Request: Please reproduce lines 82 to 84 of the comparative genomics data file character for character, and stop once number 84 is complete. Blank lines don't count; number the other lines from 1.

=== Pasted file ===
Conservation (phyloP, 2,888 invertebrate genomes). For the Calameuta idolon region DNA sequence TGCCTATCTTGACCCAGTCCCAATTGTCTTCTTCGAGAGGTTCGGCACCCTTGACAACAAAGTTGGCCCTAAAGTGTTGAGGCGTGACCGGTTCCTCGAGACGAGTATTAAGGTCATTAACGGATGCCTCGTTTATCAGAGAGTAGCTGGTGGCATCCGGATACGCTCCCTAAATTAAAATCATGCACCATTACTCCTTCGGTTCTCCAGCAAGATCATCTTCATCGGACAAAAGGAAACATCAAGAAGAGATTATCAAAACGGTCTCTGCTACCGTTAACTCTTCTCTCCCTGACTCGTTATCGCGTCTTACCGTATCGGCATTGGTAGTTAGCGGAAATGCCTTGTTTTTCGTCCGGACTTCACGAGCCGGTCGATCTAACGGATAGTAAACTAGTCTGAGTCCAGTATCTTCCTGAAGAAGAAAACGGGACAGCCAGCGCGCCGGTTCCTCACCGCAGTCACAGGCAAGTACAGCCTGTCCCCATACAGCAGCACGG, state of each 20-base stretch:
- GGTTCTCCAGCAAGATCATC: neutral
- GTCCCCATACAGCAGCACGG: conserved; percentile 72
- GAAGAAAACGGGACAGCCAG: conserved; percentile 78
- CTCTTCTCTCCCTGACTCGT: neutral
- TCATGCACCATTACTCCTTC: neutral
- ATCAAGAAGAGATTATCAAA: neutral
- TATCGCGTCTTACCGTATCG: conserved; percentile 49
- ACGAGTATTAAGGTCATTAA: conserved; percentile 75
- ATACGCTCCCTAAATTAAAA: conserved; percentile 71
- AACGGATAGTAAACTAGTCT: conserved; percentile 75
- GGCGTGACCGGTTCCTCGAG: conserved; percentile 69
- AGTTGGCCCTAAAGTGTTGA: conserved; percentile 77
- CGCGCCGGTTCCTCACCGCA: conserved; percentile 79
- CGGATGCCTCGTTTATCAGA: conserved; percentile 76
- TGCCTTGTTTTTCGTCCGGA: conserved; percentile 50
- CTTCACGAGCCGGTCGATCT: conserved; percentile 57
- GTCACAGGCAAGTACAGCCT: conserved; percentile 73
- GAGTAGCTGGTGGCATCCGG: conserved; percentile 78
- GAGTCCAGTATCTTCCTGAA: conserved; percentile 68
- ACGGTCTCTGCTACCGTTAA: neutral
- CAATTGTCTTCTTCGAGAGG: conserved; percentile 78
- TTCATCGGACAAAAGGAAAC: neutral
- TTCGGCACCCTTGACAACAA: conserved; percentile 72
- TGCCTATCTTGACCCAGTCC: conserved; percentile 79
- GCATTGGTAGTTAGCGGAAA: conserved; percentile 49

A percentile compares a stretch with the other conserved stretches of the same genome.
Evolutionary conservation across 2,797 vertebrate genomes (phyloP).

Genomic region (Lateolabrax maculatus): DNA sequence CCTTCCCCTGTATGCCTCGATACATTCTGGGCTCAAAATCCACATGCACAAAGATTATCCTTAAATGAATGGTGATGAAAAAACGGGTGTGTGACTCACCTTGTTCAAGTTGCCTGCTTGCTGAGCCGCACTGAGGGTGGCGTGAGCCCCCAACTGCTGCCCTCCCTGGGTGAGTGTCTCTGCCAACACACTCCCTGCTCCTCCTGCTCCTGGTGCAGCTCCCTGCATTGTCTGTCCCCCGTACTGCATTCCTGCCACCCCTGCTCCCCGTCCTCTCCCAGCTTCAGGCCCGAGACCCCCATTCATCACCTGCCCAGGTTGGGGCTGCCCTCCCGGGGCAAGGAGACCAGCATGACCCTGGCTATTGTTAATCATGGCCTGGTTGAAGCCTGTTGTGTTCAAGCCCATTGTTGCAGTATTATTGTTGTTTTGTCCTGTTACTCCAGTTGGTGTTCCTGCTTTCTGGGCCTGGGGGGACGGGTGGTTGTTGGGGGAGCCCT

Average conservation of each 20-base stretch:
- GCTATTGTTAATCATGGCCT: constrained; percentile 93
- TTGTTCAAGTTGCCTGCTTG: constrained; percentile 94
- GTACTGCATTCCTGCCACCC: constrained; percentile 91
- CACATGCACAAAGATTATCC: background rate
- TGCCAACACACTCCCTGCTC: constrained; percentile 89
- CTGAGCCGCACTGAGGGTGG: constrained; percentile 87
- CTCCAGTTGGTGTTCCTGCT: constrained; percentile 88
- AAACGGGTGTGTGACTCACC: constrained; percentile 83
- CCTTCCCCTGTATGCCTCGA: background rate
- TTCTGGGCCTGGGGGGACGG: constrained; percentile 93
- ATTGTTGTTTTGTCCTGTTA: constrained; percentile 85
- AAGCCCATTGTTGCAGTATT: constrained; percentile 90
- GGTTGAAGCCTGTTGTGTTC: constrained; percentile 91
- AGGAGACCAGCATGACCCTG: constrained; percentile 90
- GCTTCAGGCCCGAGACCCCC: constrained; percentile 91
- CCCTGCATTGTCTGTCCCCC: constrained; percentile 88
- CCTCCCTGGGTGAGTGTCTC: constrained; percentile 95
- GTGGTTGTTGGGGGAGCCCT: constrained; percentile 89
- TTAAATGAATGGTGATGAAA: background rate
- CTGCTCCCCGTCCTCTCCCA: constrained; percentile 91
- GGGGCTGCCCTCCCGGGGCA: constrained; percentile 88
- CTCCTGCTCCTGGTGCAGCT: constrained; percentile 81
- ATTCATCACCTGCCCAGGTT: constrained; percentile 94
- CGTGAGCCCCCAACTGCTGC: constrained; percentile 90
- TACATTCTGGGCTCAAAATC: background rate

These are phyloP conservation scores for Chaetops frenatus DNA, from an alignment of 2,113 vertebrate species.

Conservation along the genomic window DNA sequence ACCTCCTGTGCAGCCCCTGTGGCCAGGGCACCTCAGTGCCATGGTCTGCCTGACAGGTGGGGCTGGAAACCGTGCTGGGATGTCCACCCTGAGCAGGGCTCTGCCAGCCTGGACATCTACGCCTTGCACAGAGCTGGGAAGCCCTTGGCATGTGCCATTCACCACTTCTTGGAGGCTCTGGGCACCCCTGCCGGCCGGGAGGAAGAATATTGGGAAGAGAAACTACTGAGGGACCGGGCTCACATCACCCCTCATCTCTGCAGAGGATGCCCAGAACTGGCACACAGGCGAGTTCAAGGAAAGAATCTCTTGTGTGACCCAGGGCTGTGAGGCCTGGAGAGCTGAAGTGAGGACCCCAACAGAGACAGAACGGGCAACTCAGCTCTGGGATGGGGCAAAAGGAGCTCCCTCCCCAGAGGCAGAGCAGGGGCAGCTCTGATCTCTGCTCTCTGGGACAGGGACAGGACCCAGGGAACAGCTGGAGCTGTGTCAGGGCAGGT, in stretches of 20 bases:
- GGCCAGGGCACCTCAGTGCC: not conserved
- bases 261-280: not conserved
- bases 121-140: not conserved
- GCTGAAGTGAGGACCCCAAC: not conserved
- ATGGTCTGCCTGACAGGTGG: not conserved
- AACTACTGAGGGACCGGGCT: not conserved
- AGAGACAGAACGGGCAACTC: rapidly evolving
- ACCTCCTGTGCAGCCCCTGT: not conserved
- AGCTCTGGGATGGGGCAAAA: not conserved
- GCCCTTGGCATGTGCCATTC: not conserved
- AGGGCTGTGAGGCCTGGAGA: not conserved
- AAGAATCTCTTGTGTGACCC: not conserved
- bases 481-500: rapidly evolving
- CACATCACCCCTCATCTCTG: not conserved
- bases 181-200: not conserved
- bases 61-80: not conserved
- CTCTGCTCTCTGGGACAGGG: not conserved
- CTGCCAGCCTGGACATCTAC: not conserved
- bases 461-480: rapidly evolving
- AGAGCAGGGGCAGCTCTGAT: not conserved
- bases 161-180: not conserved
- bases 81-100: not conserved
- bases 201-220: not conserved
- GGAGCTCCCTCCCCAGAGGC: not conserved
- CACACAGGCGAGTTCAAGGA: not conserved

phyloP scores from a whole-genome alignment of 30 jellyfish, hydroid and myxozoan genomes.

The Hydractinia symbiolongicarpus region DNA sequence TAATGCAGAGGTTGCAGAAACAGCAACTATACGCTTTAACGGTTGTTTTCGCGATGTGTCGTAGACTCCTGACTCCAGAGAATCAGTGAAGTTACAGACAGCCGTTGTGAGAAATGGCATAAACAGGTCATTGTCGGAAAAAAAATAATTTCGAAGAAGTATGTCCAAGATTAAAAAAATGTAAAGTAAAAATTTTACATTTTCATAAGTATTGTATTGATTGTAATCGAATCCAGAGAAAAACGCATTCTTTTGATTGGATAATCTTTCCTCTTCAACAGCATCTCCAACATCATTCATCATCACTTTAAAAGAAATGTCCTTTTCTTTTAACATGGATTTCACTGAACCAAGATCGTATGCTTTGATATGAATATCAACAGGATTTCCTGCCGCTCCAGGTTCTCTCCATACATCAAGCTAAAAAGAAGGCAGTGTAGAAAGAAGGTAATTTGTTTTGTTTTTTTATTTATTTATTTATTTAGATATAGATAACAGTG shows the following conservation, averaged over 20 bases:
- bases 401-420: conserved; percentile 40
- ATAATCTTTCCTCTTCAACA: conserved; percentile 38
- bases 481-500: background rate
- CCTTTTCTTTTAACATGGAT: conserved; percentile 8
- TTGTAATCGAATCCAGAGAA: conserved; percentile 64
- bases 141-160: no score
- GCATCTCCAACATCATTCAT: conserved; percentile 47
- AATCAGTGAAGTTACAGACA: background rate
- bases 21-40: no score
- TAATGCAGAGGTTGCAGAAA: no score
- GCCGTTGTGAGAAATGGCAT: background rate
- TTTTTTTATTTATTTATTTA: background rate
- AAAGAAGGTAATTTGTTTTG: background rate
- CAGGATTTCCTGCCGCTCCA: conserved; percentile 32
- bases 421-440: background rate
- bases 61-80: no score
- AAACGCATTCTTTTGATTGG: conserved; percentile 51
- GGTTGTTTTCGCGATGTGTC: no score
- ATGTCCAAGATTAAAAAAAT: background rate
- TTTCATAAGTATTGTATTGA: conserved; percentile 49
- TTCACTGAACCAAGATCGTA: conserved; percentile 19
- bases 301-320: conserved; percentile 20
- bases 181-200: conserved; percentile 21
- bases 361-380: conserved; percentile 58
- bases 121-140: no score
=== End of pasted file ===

- CACACAGGCGAGTTCAAGGA: not conserved

phyloP scores from a whole-genome alignment of 30 jellyfish, hydroid and myxozoan genomes.

The Hydractinia symbiolongicarpus region DNA sequence TAATGCAGAGGTTGCAGAAACAGCAACTATACGCTTTAACGGTTGTTTTCGCGATGTGTCGTAGACTCCTGACTCCAGAGAATCAGTGAAGTTACAGACAGCCGTTGTGAGAAATGGCATAAACAGGTCATTGTCGGAAAAAAAATAATTTCGAAGAAGTATGTCCAAGATTAAAAAAATGTAAAGTAAAAATTTTACATTTTCATAAGTATTGTATTGATTGTAATCGAATCCAGAGAAAAACGCATTCTTTTGATTGGATAATCTTTCCTCTTCAACAGCATCTCCAACATCATTCATCATCACTTTAAAAGAAATGTCCTTTTCTTTTAACATGGATTTCACTGAACCAAGATCGTATGCTTTGATATGAATATCAACAGGATTTCCTGCCGCTCCAGGTTCTCTCCATACATCAAGCTAAAAAGAAGGCAGTGTAGAAAGAAGGTAATTTGTTTTGTTTTTTTATTTATTTATTTATTTAGATATAGATAACAGTG shows the following conservation, averaged over 20 bases: